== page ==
Yes, it is generally possible to be cremated with personal items. However, there are some guidelines and restrictions to be aware of:
- Items must be able to fit inside the cremation chamber and be made of materials that will burn.
- Items containing hazardous materials like batteries are not allowed.
- The crematory may have weight limits on personal items.
- Pieces like jewelry may need to be removed if they contain gems/stones that could damage the cremation equipment.
- Some crematories have policies against cremating certain items for legal or religious reasons.
- Family should check with the crematory first about any item they want cremated.
With proper communication and planning, cremating someone with personal mementos or small tokens can provide comforting closure.
What Items Can You Cremate With?
Cremation allows more flexibility with personal items compared to burial, but there are still limitations. Here are some guidelines on what can and cannot be cremated:
- Clothing – The deceased individual may be cremated in clothing as long as it is non-hazardous. Natural fabrics are recommended.
- Jewelry – Small jewelry items are often allowed, but may need removable first if they contain gemstones or other non-flammable materials. Jewelry should be minimal.
- Photos – Small printed photos, like wallet sized pictures, can be cremated. Thermal paper prints may not burn fully.
- Letters – Paper items like handwritten notes or letters can be cremated as well.
- Stuffed animals – Small stuffed toys without wire or batteries can be placed with the deceased.
- Pacemakers – These must be removed before cremation due to potential explosion risk.
- Prosthetics – Artificial joints/limbs have to be removed as they may damage equipment.
- Silicone implants – Breast or other silicone implants must be taken out prior to cremation.
- Hazardous materials – Anything with toxic chemicals, flammable liquids, explosives, batteries, etc. cannot be cremated.
- Glass/ceramics – Items like urns or glass jewelry do not burn and can damage the cremation chamber.
In addition to material concerns, some crematories have policies about personal belongings for legal or practical reasons:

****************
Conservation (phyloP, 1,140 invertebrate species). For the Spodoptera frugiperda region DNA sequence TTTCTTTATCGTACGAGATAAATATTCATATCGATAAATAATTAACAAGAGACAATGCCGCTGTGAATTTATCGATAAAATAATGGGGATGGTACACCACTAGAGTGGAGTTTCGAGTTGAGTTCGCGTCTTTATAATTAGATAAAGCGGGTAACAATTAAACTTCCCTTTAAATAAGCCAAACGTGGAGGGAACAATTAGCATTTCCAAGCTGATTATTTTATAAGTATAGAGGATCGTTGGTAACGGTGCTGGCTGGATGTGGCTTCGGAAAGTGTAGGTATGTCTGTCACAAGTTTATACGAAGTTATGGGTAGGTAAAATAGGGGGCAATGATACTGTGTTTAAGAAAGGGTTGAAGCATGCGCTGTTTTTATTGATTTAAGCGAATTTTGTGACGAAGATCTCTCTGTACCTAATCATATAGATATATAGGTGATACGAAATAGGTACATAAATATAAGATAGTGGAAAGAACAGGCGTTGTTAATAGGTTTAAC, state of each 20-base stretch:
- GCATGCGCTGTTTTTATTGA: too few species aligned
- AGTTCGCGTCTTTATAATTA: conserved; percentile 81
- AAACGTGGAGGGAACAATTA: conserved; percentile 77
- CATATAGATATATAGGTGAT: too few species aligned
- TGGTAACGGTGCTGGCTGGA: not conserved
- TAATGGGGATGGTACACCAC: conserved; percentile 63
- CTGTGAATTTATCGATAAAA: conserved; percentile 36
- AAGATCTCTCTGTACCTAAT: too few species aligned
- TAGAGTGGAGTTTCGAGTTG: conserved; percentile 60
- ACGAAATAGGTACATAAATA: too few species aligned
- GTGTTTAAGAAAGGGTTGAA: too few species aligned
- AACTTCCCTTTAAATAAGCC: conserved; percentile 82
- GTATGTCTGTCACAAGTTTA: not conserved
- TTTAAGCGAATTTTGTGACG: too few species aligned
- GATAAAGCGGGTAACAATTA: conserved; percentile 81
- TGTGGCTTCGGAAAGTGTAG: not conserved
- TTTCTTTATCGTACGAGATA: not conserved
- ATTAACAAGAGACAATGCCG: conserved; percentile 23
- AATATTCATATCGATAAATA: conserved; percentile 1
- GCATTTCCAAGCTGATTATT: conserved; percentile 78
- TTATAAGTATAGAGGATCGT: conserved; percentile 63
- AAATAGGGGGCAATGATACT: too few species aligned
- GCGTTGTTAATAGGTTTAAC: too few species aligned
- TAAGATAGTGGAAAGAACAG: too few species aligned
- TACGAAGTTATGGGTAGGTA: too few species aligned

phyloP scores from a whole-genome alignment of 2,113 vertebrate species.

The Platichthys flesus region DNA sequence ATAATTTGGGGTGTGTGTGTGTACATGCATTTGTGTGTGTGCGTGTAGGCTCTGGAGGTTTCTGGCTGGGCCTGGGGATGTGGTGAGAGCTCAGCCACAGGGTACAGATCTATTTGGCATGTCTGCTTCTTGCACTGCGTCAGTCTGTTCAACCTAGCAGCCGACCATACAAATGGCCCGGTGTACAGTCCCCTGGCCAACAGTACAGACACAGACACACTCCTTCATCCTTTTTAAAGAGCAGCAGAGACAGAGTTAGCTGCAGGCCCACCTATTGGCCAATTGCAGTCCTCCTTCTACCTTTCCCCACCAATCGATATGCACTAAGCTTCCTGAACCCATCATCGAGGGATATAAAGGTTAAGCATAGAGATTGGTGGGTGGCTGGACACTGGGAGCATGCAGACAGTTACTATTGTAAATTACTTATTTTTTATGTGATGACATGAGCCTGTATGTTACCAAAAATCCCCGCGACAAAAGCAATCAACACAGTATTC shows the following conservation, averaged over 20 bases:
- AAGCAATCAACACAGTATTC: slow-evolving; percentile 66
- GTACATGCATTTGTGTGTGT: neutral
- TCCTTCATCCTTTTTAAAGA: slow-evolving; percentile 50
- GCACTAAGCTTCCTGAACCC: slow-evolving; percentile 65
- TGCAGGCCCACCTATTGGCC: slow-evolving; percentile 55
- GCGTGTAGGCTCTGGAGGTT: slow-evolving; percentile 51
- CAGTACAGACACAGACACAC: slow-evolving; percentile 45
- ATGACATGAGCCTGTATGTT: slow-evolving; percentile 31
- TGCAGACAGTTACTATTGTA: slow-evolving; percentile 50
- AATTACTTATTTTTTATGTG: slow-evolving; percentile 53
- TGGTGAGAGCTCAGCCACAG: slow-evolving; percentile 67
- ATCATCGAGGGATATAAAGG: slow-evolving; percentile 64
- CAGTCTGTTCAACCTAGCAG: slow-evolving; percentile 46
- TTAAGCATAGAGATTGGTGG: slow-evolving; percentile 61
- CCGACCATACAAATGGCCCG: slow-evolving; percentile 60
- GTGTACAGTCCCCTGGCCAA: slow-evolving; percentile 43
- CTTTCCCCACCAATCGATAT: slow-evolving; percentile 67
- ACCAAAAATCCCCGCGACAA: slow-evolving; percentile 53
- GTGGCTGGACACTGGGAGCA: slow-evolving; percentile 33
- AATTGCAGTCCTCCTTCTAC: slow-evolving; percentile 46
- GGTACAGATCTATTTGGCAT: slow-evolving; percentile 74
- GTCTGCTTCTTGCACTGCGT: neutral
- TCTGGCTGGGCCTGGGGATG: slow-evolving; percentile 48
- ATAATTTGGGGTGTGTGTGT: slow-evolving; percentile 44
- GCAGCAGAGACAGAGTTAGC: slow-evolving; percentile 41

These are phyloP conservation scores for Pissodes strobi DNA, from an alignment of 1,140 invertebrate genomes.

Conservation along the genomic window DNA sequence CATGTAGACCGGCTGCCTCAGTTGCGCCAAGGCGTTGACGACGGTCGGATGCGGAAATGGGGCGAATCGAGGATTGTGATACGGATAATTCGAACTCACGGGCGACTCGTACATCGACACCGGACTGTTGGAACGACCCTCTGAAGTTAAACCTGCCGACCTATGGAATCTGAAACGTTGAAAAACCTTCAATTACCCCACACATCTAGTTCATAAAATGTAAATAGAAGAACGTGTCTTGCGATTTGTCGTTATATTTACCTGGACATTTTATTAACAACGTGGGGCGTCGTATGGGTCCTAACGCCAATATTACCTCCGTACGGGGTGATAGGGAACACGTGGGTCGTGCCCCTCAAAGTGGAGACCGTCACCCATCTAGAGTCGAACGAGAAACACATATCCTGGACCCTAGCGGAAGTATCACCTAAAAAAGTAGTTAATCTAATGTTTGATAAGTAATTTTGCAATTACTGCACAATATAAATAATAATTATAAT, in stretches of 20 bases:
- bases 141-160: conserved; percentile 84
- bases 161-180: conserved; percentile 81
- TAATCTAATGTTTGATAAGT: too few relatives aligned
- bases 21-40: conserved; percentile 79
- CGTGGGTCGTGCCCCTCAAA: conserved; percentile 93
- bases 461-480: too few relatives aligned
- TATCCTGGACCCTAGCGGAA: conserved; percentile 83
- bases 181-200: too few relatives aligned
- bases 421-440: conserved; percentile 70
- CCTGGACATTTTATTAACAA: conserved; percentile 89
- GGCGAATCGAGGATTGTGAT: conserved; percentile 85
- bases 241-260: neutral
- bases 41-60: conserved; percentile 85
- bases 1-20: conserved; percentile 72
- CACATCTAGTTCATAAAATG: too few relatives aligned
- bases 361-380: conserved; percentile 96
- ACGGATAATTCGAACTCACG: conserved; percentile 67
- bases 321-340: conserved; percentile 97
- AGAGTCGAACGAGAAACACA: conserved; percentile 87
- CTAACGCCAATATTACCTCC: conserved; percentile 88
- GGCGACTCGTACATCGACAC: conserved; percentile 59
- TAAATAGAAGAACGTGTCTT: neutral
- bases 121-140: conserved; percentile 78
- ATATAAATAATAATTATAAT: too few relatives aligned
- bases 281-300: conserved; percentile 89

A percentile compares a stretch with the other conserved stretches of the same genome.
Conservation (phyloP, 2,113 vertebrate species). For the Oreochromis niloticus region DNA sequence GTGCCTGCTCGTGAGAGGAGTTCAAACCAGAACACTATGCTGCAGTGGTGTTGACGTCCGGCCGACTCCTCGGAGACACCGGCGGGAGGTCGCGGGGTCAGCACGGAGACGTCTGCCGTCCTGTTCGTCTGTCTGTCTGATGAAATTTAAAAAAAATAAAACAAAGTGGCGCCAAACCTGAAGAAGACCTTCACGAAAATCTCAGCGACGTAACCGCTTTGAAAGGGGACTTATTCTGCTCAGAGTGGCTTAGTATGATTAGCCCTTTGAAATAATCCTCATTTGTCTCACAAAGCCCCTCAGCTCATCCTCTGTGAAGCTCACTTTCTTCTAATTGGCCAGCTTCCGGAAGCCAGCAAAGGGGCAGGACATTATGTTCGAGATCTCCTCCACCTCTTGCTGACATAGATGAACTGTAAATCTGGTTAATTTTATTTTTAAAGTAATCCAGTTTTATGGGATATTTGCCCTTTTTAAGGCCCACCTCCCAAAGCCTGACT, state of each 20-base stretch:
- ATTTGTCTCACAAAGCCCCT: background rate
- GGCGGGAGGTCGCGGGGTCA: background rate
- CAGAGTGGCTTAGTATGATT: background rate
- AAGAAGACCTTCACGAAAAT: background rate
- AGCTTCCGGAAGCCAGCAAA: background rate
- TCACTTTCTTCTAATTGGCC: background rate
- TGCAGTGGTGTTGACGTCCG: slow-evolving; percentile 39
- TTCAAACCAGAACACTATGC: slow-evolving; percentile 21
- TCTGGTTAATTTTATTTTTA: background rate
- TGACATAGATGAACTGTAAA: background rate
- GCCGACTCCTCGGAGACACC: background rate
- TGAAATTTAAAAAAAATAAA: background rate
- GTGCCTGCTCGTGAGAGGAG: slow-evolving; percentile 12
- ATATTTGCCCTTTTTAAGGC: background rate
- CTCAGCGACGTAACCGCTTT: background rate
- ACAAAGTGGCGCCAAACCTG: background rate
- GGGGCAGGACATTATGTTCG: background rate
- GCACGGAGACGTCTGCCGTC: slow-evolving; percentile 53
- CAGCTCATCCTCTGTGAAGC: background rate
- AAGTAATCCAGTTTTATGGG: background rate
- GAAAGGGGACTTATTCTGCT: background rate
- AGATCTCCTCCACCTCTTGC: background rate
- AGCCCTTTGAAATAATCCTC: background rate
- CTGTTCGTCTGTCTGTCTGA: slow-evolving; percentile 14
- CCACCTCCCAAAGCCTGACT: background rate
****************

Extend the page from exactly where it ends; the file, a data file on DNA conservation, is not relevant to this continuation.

- To prevent safety hazards, many limit the total volume or weight of items cremated.
- No food or organic materials (other than the deceased’s body) are allowed due to sanitation issues.
- Policies may prohibit religious artifacts like rosaries or crosses if they represent another faith.
- Some prohibit cremating valuables to prevent disputes over inherited items.
- Anything illegal like weapons, drugs, or banned substances will be confiscated.
- The crematory usually reserves right to reject any item without cause.
It’s important to ask the crematorium about their specific rules before deciding what to cremate with a loved one.
How Are Personal Items Cremated?
If personal mementos are allowed, how does the cremation process work with those items?
The items are placed in the cremation chamber, also called a retort, with the deceased individual’s body:
- Smaller objects can be placed on top of the body.
- Clothing and jewelry are put on the deceased.
- Photos and paper items may be placed under the body.
- The items are loaded into the chamber with care and respect.
During cremation at high heat, the body and other organic materials are reduced to bone fragments. The cremated remains, including ashes from the personal items, are then processed:
- Bone fragments are processed into ashes.
- Metal pieces like jewelry hardware are separated.
- Non-combustible materials are removed.
- Everything is then finely pulverized and placed into an urn.
The result is a co-mingled mixture of the body ashes and symbolically, the ashes of the personal objects. Any metals or non-burnable items are disposed of by the crematory.